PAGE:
BONN -- Alfred Herrhausen, the head of West Germany's largest bank and one of the most powerful men in Europe, was killed in a bomb attack Thursday while he was en route to his office in Frankfurt.
The office of the chief federal prosecutor said that the Red Army Faction, a terrorist organization, had claimed responsibility for the attack in a letter left at the scene.
The 59-year-old executive, a personal friend of Chancellor Helmut Kohl and an economic adviser to Kohl's government, was on his way to his office at the Frankfurt headquarters of the Deutsche Bank, of which he was chief executive.
Kohl, when informed of the killing, denounced it as a "cowardly and brutal murder." He described Herrhausen as a friend and patriot.
"Whoever knew him," Kohl said, "knows he was an outstanding businessman, an important banker and one of the most important spokesmen for the German economy around the world."
Foreign Minister Hans-Dietrich Genscher said Herrhausen had been "an eminent representative of responsible social and political policies in West Germany" and that he had "made a great contribution to aid programs for Third World countries."
In Rome, a spokesman for Prime Minister Giulio Andreotti, who was meeting with Soviet President Mikhail S. Gorbachev, said "the prime minister and President Gorbachev expressed their regret at Herrhausen's death."
Herrhausen had strong ties to the Soviet Union and had recently made it clear that his bank was prepared to expand toward the East as a result of the decline in Communist power there.
On Monday he had flown to London to complete arrangements for the Deutsche Bank to take over the British merchant bank Morgan Grenfell, a move designed to expand the West German bank's role in Europe.
But his status as West Germany's No. 1 banker had drawn criticism from people who said they feared the power of the banks, and particularly that of the Deutsche Bank because of the latter's interests in many important private companies, including key industrial enterprises.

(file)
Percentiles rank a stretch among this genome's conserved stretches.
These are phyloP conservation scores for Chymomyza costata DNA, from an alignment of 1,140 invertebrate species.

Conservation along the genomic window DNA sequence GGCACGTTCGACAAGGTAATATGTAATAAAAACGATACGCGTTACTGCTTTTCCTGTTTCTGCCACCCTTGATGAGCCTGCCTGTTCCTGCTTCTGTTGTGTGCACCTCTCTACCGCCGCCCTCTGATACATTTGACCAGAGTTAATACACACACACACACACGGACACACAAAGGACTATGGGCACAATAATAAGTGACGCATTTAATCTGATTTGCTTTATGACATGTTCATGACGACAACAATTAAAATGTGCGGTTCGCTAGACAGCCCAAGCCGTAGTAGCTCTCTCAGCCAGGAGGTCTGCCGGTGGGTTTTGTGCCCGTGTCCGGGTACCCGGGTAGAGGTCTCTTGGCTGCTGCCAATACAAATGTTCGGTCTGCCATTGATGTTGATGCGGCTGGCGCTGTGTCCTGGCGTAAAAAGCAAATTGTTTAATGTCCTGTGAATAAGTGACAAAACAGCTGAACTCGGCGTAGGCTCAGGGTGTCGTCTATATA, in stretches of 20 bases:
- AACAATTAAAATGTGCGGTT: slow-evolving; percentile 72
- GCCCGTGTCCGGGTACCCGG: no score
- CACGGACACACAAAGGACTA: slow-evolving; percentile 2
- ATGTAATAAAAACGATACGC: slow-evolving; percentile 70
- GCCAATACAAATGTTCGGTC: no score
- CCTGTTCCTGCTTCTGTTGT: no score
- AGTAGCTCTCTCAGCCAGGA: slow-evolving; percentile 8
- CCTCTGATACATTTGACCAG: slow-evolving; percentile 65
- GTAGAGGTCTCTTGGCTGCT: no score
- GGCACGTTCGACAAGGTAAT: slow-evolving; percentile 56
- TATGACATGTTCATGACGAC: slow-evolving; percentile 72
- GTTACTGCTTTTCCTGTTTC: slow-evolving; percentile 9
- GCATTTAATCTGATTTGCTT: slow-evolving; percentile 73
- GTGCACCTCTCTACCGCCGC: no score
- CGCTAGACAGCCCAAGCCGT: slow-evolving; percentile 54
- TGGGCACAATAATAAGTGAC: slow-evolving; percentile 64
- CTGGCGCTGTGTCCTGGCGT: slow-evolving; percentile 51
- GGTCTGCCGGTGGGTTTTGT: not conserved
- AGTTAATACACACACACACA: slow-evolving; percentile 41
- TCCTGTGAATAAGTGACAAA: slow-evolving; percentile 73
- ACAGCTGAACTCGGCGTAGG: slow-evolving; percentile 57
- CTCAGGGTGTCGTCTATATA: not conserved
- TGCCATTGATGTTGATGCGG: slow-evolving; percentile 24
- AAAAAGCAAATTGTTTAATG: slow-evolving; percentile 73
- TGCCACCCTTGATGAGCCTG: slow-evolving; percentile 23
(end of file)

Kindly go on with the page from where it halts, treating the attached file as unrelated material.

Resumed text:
The Deutsche Bank recently pressed for a merger between the auto maker Daimler-Benz AG, of which the bank is a major shareholder, and the aerospace concern Messerschmitt-Boelkow-Blohm (MBB). This role helped make Herrhausen a potential target for terrorists.
"Anything related to weapons," a fellow banker said Thursday, "is seen by the general public as immoral."
Heribert Hellenbroich, former head of West German counterintelligence, suggested that Herrhausen's part in the Daimler-Benz-MBB arms industry merger could have drawn terrorist attention to him.
Moreover, for the extreme left wing, the largest West German bank and its chief executive were a symbol of the hated capitalist system.
"He (Herrhausen) is an unusual phenomenon in terms of what one expects from the chairman of Deutsche Bank," the liberal weekly Die Zeit once commented. "He does not act like a traditional banker, but instead more like a captain of industry who by sheer force wants to transform his institution into a company with 'international identity' active in all areas of finance."
Besides the bank's industrial holdings in 1,700 West German and 200 foreign firms, Deutsche Bank under Herrhausen recently began moving into such new financial areas as insurance and mortgage banking.
The bombing attack occurred just after 8:30 a.m., about 500 yards from Herrhausen's heavily guarded residence in Bad Homburg, a fashionable spa. As Herrhausen's BMW moved along, followed by a vehicle carrying security personnel, an explosive device was detonated, apparently by remote control.
The car was thrown into the air. Its doors, hood and trunk flew open, and its windows were shattered. The force of the explosion knocked out the windows of homes and other buildings in a wide area.